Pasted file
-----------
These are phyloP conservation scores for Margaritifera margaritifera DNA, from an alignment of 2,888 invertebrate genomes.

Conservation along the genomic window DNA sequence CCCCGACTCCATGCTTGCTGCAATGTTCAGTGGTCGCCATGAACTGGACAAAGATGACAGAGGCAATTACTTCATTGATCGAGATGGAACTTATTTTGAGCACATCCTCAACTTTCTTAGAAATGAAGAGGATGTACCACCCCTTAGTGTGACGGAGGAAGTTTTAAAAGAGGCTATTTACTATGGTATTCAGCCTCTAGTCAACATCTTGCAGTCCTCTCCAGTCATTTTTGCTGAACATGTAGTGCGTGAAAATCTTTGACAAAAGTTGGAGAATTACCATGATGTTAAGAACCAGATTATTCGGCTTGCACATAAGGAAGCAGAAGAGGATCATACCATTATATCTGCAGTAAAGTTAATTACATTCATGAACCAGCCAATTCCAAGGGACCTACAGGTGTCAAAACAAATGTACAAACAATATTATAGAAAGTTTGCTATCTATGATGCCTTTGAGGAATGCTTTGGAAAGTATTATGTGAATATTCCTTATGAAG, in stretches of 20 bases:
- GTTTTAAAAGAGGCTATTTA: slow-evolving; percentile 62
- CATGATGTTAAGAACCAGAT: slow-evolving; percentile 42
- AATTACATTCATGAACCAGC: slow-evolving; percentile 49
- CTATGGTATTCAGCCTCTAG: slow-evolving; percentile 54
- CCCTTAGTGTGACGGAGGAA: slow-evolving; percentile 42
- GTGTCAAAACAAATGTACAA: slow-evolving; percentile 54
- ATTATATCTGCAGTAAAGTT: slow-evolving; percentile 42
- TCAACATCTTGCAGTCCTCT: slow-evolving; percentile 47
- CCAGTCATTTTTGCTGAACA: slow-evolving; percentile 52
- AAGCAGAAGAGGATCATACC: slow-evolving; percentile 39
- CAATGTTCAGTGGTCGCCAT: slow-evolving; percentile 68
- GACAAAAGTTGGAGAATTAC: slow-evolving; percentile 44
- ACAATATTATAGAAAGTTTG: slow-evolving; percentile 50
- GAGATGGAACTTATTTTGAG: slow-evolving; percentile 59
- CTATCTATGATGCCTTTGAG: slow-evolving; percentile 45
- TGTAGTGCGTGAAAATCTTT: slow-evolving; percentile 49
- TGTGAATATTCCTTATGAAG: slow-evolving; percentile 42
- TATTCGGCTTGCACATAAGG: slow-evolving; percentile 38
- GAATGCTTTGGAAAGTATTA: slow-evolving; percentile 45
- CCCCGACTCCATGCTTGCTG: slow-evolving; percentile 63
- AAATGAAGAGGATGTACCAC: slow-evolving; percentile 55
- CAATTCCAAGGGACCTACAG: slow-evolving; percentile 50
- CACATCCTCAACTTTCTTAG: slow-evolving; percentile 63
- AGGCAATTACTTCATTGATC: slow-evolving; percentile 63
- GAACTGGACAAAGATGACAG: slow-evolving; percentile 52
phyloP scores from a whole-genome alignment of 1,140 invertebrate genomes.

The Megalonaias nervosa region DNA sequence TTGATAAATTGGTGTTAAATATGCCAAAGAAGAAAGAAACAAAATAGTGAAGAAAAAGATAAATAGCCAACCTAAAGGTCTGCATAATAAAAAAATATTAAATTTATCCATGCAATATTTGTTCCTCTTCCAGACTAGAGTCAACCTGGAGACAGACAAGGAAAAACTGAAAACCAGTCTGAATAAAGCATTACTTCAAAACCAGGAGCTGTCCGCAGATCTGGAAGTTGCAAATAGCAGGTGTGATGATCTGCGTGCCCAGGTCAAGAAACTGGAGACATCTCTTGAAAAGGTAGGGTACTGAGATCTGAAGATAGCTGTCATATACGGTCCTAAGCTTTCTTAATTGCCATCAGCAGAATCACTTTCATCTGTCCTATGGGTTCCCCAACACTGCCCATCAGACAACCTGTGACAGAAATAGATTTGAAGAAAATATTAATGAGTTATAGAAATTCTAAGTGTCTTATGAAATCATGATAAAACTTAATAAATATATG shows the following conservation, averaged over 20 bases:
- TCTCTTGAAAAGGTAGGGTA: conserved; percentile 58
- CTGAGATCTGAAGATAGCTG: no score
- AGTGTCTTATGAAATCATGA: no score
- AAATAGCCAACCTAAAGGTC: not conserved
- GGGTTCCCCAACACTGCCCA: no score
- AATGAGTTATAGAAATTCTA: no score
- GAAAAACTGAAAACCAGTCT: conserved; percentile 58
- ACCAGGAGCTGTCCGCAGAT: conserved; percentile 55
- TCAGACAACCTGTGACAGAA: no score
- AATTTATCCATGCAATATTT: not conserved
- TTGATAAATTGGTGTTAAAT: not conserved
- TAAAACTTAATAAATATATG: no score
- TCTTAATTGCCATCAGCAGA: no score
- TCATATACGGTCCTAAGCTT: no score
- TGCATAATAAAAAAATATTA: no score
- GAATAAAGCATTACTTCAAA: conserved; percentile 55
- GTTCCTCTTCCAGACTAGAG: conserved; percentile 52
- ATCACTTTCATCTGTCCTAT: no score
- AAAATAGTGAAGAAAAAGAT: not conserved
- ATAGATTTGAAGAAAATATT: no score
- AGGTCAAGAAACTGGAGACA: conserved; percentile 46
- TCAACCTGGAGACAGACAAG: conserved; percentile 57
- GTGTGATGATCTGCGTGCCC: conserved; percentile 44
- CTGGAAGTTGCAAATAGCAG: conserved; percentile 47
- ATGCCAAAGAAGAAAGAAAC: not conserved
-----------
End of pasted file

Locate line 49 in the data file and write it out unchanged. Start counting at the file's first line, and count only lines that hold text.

- ATAGATTTGAAGAAAATATT: no score